Though activities can increase our happiness, this doesn't mean we'll always pick the right activities for happiness. Surely we've all had moments when we thought that something--an experience, a privilege, a possession--would make us happier, only to be disappointed.
In addition to learning more about sources of happiness, researchers have shed light upon what doesn't make us happy. This can save us from wasting time and energy pursuing happiness down the wrong paths. So what are some of these obstacles to happiness?
In the video below, Emiliana will explain some of the psychological tendencies that make it harder for us to be happy, then watch Harvard psychology professor and happiness expert Dan Gilbert describe affective forecasting.
These terms are important to understanding some of the obstacles to happiness identified by researchers. Sonja Lyubomirsky and Emiliana have alluded to many of them in earlier videos. You can also hear Daniel Gilbert, professor of psychology at Harvard University and author of the best-selling book Stumbling on Happiness, discuss several of these terms in this video on Big Think.
Affective forecasting: The process of making predictions about how you will feel in the future. According to Daniel Gilbert, who coined the term "affective forecasting" with his colleague Timothy Wilson, affective forecasting is simply "the process by which people look into their future and make predictions about what they’ll like and what they won’t like."
However, as Emiliana explained in the previous video, we are often poor judges in the present of what will bring us happiness in the future, causing us to look for happiness in the wrong places.
Impact bias: The tendency to overestimate how an event or experience in the future will affect our emotional well-being, for better or worse. For instance, we often underestimate our ability to recover from difficult experiences, an ability that Gilbert calls our "psychological immune system." He documented this bias in astudy that found people generally overestimate how various defeats or rejections--such as a romantic breakup or being turned down for a job--will impact their happiness.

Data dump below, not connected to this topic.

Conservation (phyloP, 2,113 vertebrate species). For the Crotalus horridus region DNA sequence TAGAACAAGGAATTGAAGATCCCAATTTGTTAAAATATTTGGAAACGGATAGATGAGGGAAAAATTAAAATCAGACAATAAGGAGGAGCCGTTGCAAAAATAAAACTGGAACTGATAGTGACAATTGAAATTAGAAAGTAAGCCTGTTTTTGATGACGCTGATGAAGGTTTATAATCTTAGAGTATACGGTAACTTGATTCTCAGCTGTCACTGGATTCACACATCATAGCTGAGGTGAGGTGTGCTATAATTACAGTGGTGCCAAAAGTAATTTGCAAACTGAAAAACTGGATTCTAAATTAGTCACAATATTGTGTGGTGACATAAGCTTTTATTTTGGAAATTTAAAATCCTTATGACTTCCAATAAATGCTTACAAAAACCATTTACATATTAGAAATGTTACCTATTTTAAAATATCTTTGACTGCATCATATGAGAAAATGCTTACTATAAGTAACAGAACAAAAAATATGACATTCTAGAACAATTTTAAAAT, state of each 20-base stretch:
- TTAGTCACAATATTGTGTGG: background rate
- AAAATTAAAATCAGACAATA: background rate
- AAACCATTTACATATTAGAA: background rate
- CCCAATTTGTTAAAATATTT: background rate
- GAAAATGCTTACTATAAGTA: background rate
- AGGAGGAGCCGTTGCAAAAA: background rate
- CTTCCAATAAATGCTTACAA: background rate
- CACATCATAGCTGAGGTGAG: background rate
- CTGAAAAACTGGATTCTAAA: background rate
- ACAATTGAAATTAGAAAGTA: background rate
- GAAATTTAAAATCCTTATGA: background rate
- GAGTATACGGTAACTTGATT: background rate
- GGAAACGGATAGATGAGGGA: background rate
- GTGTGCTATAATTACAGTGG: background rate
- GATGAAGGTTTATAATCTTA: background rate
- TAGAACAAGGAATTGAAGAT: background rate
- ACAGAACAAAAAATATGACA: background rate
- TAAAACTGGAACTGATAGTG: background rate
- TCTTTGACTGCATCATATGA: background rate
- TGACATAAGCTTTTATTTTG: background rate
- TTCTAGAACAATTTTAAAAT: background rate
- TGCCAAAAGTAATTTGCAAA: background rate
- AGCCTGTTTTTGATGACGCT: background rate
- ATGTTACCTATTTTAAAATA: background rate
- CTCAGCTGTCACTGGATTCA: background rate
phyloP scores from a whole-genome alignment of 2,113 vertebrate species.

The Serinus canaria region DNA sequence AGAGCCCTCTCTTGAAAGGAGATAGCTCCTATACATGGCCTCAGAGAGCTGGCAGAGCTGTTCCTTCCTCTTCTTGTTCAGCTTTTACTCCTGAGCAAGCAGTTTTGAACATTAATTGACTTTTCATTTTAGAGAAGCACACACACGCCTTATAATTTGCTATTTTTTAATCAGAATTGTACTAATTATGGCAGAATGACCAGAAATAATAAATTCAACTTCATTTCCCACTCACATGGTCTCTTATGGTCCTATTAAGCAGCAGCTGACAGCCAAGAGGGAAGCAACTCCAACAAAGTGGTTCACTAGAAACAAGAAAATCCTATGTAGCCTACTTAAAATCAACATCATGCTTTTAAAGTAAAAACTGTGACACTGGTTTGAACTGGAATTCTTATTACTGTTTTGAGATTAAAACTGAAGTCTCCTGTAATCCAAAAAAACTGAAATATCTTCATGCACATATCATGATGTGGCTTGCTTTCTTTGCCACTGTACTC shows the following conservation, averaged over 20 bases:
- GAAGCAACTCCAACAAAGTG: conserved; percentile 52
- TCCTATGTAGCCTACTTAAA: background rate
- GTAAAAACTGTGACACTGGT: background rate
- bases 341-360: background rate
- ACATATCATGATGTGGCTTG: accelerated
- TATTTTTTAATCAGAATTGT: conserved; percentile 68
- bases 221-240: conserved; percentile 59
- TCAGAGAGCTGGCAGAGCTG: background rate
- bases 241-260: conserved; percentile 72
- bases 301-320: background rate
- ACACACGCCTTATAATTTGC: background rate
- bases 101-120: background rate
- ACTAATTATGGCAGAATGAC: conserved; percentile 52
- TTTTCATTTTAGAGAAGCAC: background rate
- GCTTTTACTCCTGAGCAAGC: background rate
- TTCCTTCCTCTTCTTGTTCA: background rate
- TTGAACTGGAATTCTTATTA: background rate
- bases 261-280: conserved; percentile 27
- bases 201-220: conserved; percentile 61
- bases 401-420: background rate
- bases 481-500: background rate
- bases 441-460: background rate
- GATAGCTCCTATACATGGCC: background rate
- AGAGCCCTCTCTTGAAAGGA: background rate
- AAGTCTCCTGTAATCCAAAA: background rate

Impact bias is a major cause of mistakes in affective forecasting. It can lead us to avoid certain decisions or activities out of an inflated fear that they will harm our happiness or to covet certain outcomes (such as winning the lottery) that don't actually boost our happiness as much as we think they will.
Set point theory: The theory that we each have a relatively stable level of happiness that is largely determined by our genes and personality. Though we might experience some fluctuations in happiness due to events big and small, this theory holds that we eventually return to our basic set point of happiness.
Hedonic adaptation (aka the "hedonic treadmill"): Our ability to adapt to changes in our life circumstances or sensory experiences. Research suggests many of us have a remarkable ability to get used to things that might initially bring us pleasure, such as getting married or winning the lottery, and even to eventually return to our happiness set point after a traumatic accident.
Some researchers, such as Ed Diener at the University of Illinois, however, have argued that the truth about hedonic adaptation and set points is more nuanced: Some people might be more prone than others to adapt to events, and a person's set point may not be stable over time. Throughout this class, we will explore research--and research-based methods--that suggest how we might counteract our tendency for hedonic adaptation and develop more lasting happiness.
Prioritizing positivity: Deliberately organizing your day-to-day life so that it contains situations that naturally give rise to positive emotional experiences. Laura Catalino, Sara Algoe and Barbara Fredrickson'sstudy compares pursuing happiness to prioritizing positivity, and their results suggest that prioritizing positivity is a more promising approach to boosting happiness.